Known for his distinctive voice, David Bowie, born David Robert Jones, is an Englishman recognized the world over for his work as a music producer, actor, and musician. Read on to know more about his life…
Often cited as a major influence by musicians around the world, David Bowie changed the scene of popular music drastically, imbibing thought-provoking lyrics with subtle arrangements. His trademark baritone voice has relentlessly captured the hearts of audiences around the globe.
Born on January 8, 1947, in Brixton, London, Bowie’s parents, Hayward Stenton Jones and Margaret Mary, tied the knot soon after he was born. At the age of six, his family shifted to Bromley in Kent. David Bowie did his schooling from Bromley Technical High School. He developed an interest in music at the age of nine, when his father gave him records by Little Richard, Chuck Berry, and Fats Domino. At the age of fifteen, he got punched on his left eye by his friend, George Underwood, who was wearing a ring, all for the sake of a girl. Bowie, who could just as easily have been completely blinded by this blow, missed school for eight months, due to the frequent operations performed by doctors on his eye. The extent of damage done to his injured eye couldn’t be corrected fully by doctors; the vision through his left eye is a brown tone.
Despite all this, Bowie and Underwood’s friendship grew steadily, with Underwood contributing significantly on the artwork done on Bowie’s early albums.
‘The Konrads’ was the first band that Bowie formed, in 1962. Thereon, he performed with different bands, doing blues and beat shows. In the early 1960s, Bowie used to perform under the stage name ‘Davie Jones’, at a time when Davy Jones, a vocalist of ‘The Monkees’, was doing relatively well in the music fraternity. To avoid confusion between the two names, David chose the name ‘Bowie’. With an inclination towards performing arts, Bowie studied the tricks of the trade from Lindsay Kemp. In the year 1967, he released a self-titled album with Deram records, which was an amalgamation of psychedelic and pop.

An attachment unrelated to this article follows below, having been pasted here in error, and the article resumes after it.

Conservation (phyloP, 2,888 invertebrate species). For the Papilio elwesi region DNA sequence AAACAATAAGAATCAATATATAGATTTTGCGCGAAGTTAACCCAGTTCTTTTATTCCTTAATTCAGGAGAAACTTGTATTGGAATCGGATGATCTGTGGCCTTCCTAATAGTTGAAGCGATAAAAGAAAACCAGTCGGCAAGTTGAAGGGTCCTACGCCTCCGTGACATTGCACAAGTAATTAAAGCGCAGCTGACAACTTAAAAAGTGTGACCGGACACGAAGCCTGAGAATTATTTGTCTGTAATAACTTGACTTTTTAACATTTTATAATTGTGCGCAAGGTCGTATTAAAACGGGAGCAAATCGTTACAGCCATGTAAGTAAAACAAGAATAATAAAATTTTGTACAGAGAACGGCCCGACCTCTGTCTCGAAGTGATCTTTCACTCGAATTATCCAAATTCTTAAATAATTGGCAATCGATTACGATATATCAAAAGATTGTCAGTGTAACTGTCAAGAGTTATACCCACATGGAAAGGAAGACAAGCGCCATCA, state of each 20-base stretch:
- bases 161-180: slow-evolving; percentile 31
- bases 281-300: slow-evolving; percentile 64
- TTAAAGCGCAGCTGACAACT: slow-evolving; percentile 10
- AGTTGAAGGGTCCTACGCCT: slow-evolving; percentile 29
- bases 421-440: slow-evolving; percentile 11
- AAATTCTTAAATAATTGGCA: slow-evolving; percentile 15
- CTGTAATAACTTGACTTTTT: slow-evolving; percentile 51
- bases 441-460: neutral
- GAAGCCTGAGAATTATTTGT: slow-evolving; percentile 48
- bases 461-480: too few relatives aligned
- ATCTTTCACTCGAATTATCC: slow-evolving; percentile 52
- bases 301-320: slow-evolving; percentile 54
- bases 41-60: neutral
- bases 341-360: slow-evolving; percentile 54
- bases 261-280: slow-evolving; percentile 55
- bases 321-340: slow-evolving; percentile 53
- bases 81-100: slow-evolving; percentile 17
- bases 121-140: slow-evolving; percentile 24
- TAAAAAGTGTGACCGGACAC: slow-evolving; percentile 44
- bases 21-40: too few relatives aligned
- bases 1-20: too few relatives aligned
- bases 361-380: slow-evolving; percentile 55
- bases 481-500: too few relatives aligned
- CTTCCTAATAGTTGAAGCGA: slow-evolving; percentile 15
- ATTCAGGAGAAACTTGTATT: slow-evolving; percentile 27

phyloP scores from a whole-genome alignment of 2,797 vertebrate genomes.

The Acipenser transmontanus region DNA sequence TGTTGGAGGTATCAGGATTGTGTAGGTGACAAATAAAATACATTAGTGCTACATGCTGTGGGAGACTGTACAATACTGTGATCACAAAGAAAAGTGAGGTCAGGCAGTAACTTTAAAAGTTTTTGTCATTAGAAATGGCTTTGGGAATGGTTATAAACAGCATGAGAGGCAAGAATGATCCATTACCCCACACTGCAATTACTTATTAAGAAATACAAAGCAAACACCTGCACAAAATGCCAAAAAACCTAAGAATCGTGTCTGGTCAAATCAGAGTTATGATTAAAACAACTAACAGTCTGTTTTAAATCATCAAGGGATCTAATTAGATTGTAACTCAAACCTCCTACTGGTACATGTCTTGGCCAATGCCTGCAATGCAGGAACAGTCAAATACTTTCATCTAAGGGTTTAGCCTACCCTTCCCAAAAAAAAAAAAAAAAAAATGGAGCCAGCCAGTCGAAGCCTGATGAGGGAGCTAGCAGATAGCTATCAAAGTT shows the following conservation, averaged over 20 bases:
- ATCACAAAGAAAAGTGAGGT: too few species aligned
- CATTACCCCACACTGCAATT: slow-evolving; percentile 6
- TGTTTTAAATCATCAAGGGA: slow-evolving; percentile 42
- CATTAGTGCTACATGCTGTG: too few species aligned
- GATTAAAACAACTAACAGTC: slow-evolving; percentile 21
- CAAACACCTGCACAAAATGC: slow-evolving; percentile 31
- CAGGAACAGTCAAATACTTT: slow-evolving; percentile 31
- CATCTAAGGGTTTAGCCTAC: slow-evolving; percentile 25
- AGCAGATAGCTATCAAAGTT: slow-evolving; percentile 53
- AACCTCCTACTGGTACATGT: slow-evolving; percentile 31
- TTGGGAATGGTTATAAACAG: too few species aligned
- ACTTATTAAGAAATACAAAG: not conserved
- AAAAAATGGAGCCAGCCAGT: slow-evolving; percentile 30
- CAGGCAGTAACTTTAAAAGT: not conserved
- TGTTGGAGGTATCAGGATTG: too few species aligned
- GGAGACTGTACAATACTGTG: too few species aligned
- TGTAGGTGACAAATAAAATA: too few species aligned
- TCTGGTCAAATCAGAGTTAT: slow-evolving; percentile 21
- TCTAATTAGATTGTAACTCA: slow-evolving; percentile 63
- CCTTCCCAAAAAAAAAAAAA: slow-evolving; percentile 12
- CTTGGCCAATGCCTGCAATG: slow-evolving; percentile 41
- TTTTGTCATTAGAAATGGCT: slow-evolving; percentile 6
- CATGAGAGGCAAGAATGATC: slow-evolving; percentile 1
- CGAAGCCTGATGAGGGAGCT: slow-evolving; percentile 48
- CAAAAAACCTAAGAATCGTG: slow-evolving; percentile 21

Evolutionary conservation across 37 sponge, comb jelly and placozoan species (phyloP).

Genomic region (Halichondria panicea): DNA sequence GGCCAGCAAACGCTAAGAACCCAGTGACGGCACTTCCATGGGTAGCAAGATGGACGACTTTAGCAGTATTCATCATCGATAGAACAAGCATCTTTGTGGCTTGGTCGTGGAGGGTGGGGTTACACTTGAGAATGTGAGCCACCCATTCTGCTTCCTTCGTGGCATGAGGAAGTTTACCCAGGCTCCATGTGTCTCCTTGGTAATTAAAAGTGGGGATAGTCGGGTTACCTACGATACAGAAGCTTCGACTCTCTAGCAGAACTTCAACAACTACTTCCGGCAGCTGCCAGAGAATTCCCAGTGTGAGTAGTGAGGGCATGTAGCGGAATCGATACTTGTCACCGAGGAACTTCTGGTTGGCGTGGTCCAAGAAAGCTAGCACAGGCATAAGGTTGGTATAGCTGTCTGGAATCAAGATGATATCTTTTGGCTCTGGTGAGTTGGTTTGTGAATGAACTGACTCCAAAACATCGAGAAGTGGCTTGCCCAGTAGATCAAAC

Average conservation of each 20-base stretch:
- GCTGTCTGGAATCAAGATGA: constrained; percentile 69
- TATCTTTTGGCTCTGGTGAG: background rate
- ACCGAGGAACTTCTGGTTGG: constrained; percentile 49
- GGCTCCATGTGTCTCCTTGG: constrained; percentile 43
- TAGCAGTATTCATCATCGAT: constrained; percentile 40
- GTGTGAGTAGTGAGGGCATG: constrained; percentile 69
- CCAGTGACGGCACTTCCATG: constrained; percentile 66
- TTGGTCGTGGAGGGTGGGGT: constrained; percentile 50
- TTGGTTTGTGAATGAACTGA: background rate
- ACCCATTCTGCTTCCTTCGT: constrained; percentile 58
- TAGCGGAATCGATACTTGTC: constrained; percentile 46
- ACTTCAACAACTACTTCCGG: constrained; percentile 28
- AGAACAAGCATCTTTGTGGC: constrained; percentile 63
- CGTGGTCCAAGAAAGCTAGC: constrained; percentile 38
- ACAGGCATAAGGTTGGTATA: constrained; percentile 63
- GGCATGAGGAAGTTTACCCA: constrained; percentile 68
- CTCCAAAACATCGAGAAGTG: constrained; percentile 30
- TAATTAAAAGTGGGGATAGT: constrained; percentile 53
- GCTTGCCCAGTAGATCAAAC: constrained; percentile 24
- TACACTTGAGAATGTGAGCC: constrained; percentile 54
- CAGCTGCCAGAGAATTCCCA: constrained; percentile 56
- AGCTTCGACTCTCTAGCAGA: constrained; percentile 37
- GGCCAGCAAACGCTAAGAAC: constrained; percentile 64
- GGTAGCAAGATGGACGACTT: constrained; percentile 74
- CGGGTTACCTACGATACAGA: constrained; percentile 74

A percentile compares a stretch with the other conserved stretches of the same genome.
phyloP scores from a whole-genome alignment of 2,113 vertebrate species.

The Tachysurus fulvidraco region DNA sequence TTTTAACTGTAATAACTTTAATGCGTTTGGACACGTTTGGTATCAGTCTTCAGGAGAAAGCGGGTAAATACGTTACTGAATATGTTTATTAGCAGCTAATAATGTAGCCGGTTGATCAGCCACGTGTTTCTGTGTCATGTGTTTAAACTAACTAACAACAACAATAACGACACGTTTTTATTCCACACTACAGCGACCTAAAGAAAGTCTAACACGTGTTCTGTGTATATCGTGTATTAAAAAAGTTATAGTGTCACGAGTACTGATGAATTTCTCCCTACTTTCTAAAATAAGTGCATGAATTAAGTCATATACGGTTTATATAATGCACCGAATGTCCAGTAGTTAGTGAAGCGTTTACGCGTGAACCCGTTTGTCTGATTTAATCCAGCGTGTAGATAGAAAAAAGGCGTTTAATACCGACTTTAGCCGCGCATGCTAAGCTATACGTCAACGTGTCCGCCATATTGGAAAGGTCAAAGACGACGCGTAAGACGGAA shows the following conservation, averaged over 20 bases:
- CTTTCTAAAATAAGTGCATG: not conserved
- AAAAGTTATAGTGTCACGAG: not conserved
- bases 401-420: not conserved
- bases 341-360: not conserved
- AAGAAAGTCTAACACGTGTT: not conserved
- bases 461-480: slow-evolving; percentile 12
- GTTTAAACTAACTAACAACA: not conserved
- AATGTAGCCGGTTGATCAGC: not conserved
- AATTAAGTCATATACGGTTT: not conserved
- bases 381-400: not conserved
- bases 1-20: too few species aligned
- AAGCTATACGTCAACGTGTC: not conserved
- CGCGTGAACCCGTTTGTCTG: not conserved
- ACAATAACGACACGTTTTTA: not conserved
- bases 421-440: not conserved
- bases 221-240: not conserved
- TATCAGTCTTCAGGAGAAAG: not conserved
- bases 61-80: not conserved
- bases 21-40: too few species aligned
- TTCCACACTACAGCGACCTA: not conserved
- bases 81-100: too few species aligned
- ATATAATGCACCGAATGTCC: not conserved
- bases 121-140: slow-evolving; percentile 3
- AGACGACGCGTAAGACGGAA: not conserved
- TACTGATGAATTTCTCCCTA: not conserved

Bowie garnered serious attention from fans and critics all over the world with the release of the 1969 single ‘Space Oddity’. In November of the same year, he released his second album, which was also a self-titled album. It was named Man of Music/Man of Words to avoid confusion between the first and the second album. Later, it was re-released and popularized by RCA records as ‘Space Oddity’. Influenced by the British heavy metal scene, his next offering was an album called ‘The Man Who Sold The World’, which incorporated a new sound, using the services of Mick Ronson. The 1971 album ‘Hunky Dory’ explored the lyrical prowess of Bowie. His influence of diverse artists led him to include songs such as ‘Song for Bob Dylan’ and ‘Andy Warhol’.
The conceptual album ‘The Rise and Fall of Ziggy Stardust and the Spiders from Mars’ narrates a musical story of a world that is coming to an end through the protagonist, Ziggy Stardust. The album was critically acclaimed the world over, and songs such as ‘Suffragette City’ and ‘Moonage Daydream’ became cult favorites. This album, which was a benchmark in conceptual album releases, paved the way for Bowie’s long and rewarding career in music.
Over the years, he has recorded a number of albums that have enjoyed chart-topping success, and even today, he continues to baffle and enthrall audiences with his enigmatic style and eclectic approach towards music.